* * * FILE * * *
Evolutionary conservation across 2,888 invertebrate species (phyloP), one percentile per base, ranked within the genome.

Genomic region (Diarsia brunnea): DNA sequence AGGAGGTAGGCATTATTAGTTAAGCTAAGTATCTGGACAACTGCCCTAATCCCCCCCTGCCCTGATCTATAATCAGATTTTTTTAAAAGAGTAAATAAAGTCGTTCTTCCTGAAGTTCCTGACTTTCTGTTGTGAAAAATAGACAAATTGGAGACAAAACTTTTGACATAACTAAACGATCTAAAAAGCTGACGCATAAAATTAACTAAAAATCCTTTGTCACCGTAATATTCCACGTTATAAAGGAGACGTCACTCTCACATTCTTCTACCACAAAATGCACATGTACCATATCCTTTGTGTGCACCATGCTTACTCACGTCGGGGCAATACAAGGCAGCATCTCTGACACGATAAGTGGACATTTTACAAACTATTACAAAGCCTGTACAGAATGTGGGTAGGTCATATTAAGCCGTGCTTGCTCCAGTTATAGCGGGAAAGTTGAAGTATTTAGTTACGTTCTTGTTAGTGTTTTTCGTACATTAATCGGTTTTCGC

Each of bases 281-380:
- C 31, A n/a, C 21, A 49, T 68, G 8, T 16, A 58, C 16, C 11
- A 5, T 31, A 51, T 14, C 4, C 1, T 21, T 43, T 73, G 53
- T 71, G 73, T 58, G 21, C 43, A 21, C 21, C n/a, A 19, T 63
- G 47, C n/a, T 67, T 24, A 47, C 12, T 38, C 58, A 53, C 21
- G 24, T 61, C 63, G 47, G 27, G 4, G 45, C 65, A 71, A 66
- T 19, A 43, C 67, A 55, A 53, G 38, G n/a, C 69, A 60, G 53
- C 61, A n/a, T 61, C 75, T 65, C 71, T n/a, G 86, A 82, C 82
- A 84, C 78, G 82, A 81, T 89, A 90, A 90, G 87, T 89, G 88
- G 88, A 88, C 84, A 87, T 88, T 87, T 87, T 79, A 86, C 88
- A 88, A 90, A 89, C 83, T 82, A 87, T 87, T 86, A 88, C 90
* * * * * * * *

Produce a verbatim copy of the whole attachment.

Evolutionary conservation across 2,888 invertebrate species (phyloP), one percentile per base, ranked within the genome.

Genomic region (Diarsia brunnea): DNA sequence AGGAGGTAGGCATTATTAGTTAAGCTAAGTATCTGGACAACTGCCCTAATCCCCCCCTGCCCTGATCTATAATCAGATTTTTTTAAAAGAGTAAATAAAGTCGTTCTTCCTGAAGTTCCTGACTTTCTGTTGTGAAAAATAGACAAATTGGAGACAAAACTTTTGACATAACTAAACGATCTAAAAAGCTGACGCATAAAATTAACTAAAAATCCTTTGTCACCGTAATATTCCACGTTATAAAGGAGACGTCACTCTCACATTCTTCTACCACAAAATGCACATGTACCATATCCTTTGTGTGCACCATGCTTACTCACGTCGGGGCAATACAAGGCAGCATCTCTGACACGATAAGTGGACATTTTACAAACTATTACAAAGCCTGTACAGAATGTGGGTAGGTCATATTAAGCCGTGCTTGCTCCAGTTATAGCGGGAAAGTTGAAGTATTTAGTTACGTTCTTGTTAGTGTTTTTCGTACATTAATCGGTTTTCGC

Each of bases 281-380:
- C 31, A n/a, C 21, A 49, T 68, G 8, T 16, A 58, C 16, C 11
- A 5, T 31, A 51, T 14, C 4, C 1, T 21, T 43, T 73, G 53
- T 71, G 73, T 58, G 21, C 43, A 21, C 21, C n/a, A 19, T 63
- G 47, C n/a, T 67, T 24, A 47, C 12, T 38, C 58, A 53, C 21
- G 24, T 61, C 63, G 47, G 27, G 4, G 45, C 65, A 71, A 66
- T 19, A 43, C 67, A 55, A 53, G 38, G n/a, C 69, A 60, G 53
- C 61, A n/a, T 61, C 75, T 65, C 71, T n/a, G 86, A 82, C 82
- A 84, C 78, G 82, A 81, T 89, A 90, A 90, G 87, T 89, G 88
- G 88, A 88, C 84, A 87, T 88, T 87, T 87, T 79, A 86, C 88
- A 88, A 90, A 89, C 83, T 82, A 87, T 87, T 86, A 88, C 90